Second, patients from rural or remote communities have unique barriers in accessing contraception. In small communities where everyone knows everyone, patients are burdened with needing to find out which physicians are safe to discuss contraception options, as well as worrying about their privacy in general. This worry prevents patients from speaking with their doctor about contraception. The pharmacies also don’t always carry enough stock for contraception, limited by quantity and type of contraceptive method, so even if a patient has a prescription they may not be able to get it filled right away and may have to wait for stock to come in. In some communities, there may not even be a health professional able to prescribe contraception! For youth in rural communities, it can be especially hard to get around town without a vehicle or reliable public transit. This means they either have to walk (which carries some risk) or get a ride from family/friends (less private). Even if a patient lives just outside of a larger center, access to contraception can still be difficult where it might take time to travel and, for example, an IUD appointment can last 1-2 hours so that could be almost a half-day off work/school.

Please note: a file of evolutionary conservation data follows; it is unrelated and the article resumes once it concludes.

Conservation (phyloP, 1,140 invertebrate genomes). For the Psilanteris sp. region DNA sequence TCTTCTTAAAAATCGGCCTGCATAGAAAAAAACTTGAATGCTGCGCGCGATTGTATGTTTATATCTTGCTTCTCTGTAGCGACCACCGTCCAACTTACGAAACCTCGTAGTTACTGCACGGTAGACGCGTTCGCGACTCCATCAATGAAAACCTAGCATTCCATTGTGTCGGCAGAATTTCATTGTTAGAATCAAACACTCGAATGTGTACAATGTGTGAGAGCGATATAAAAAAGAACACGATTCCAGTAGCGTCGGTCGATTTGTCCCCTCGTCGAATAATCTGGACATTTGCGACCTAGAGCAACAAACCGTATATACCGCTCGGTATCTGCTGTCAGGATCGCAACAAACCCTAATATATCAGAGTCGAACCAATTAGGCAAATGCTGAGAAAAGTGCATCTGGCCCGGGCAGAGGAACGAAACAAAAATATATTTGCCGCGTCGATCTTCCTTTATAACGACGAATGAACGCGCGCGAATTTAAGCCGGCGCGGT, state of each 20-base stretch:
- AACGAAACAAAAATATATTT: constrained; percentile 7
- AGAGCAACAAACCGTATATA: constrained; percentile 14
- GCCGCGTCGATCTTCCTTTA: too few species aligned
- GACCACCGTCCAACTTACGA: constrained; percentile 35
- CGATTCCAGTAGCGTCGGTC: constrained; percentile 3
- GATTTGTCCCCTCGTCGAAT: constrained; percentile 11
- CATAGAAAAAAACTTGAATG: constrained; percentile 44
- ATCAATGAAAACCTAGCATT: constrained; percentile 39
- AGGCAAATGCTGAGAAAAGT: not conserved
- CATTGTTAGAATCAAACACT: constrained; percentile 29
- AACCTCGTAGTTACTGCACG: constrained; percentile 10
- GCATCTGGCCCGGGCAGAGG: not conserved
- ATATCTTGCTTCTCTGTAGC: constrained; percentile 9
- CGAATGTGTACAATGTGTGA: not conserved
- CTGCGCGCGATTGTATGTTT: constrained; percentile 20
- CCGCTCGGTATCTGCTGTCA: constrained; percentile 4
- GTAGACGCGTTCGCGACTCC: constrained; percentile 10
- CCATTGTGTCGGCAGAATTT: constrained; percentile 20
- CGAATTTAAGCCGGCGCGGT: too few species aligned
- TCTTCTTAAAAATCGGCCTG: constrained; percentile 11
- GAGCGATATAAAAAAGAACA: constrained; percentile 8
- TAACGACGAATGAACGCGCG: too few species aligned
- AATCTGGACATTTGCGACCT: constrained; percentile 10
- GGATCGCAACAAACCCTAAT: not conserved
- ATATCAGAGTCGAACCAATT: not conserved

Third, patients are often concerned about the confidentiality and privacy of their visit, most notably youth who may still be dependents. This situation is really tough because some young patients have insurance through their family and worry their parents will see the transaction on their account. I, myself, remember being afraid of this when I was younger too! So, some young patients will opt to pay out-of-pocket which can get expensive, especially if working part-time or at a minimum wage job.